By Becky Carter
Crossing the Tiber. Journey Home. Coming Home. However you label that decision to go all in on Catholicism, the process is never without heartbreak and loss. After falling in love with my non-Catholic husband and subsequently falling away from my Catholic roots, we spent 17 years roaming the Protestant landscape. My everyday life friends were also deeply steeped in our schooling and faith community. Therefore, when we left that faith tradition, we inevitably had to leave behind some sweet relationships that just did not survive the departure.
The good news about God is that he redeems all things and blesses one hundred fold our obedience, eternally speaking. When our family left our Calvinist tradition and turned to Rome several years ago, these 5 books were most influential to me.
1. Unabridged Christianity, by Fr. Mario P. Romero.
My personal number one book, which coincidentally, had been give to us by my deacon daddy years before as an evangelization tactic. I likely rolled my eyes and then stuffed it in the cedar chest after scoffing a bit. Yet, during the initial phase of my reversion, we had friends concerned with this direction towards Rome and they were asking us some particularly deep theological questions. Basically, this book was a lifesaver when it came to apologetics. I was surprised that objections to Catholicism are mostly the same across the denominational spectrum. Conveniently, the verbiage in the book would match almost verbatim the arguments I was hearing from others and I was really able to start wrapping my mind around the main doctrinal arguments. This was just a great reference book when I was stuck on one apologetic point or another.
2. Rome Sweet Home, by Scott and Kimberly Hahn.
Just about every conversion story circa 1993 and on will likely mention this book. This conversion story written in tandem by Reformed Christian husband and wife, Scott and Kimberly Hahn, gave me the opportunity to relate to their struggles and to hear how two individuals uniquely accepted Church teachings. Having different objections and different time frames, this couple both gave up much but also eventually gave back much to the Catholic Church. What a moving testimony of human faith and trust. Today, you can find much God-sized fruit in the lives of converts and cradle Catholics alike as a result of this couple’s yes to Christ’s Church.
3. Surprised by Truth, by Patrick Madrid.
More stories of conversion…I love conversion stories. Hearing how people work their way from their Protestant understanding of Catholic teaching and into what the actual Catholic teachings are, was a formidable and affirming experience for me. Not only did I learn about other denominations and what they believe, but also how God lovingly pursues each and every one of His children desiring us to be unified in the fullness of Truth.
4. The Salvation Controversy, by James Akin.
Twenty years ago, my non-denominational pastor asked if I had been saved and wanted to know my “story.” That language was as new to me as was living in the Bible Belt versus my deeply Catholic roots in South Louisiana. When this pastor declared my baptism invalid, my faith took an almost fatal gut punch. Long story short, despite receiving my first sola scriptura inflicted wound, I agreed to be baptized in order to join that church. So, reading Jimmy Akin’s application of Scripture, Church history, Early Church Father writings, and logic clarified that salvation is a process. Seeing that “being saved” begins at (one) baptism and is perfected through our faith and works was profoundly pivotal in my turn to the Catholic doctrine of justification. Penance, indulgences, purgatory, monergism versus synergism, Akin works through many divisive doctrines and dogmas in a clear way and I found myself getting a little deeper into these Church teachings.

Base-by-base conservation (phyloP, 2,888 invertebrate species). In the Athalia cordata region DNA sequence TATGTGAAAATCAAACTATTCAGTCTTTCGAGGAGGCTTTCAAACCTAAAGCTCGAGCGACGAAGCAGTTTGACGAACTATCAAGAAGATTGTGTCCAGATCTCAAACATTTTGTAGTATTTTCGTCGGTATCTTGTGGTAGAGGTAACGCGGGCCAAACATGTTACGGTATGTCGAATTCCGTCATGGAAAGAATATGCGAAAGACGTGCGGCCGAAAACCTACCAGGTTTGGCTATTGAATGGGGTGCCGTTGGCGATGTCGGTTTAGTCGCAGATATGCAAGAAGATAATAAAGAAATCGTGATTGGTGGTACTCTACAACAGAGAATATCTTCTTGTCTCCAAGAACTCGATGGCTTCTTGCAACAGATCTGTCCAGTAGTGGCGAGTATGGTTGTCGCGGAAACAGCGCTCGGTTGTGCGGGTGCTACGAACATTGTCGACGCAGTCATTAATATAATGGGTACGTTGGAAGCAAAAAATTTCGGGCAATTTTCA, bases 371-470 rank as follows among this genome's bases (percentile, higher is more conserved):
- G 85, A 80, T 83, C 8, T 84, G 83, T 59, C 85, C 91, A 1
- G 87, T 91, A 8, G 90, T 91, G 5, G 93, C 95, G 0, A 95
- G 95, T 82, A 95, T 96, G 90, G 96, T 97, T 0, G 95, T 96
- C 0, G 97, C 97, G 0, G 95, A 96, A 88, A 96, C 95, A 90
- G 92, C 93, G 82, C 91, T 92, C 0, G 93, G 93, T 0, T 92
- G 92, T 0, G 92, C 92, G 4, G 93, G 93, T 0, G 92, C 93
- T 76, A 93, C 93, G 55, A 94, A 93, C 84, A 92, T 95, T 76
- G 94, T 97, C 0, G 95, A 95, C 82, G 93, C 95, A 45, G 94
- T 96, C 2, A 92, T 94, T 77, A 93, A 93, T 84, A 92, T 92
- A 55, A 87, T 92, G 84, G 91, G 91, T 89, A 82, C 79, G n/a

5. The Catholic Controversy, by St. Francis De Sales.
As my husband was processing the many different arguments about Catholicism, he would read this book aloud to me in the evenings. St. Frances De Sales was a priest sent to Germany in the early 1500’s and lived in a town among fallen away Catholics, the Calvinists. Fr. was not well received as you can imagine. No one wanted to be caught talking to a Catholic priest and he had to find a way to get his message to the people. De Sales began writing pamphlets and secretly putting them on city walls and under doors. Because of his ability to write the truth in very clear ways and articulate the logic that opposed Calvin's system of theology, more than 74,000 Catholics returned home. Praise be to God. This logical and topical book is compiled and articulated to clearly prove the solas' departure from tradition and logic.
That summer of conversion, as a I reminiscently call it, was so full of Holy Spirit led reading. The road to Rome is like any difficult pilgrimage; the Israelites needed a cloud by day and a fire by night and I needed these little books as steps toward the Catholic Church. God is so good to always give us exactly what we need to follow him and the grace to do so.
I will always look back on that first year of conversion as grace-filled and exhilarating, but also down right scary and filled with sadness. Though I experienced suffering and loss, I count it all a blessing as I gained Jesus Christ in the Eucharist. "To whom shall I go, Lord?" (Jn 6:68).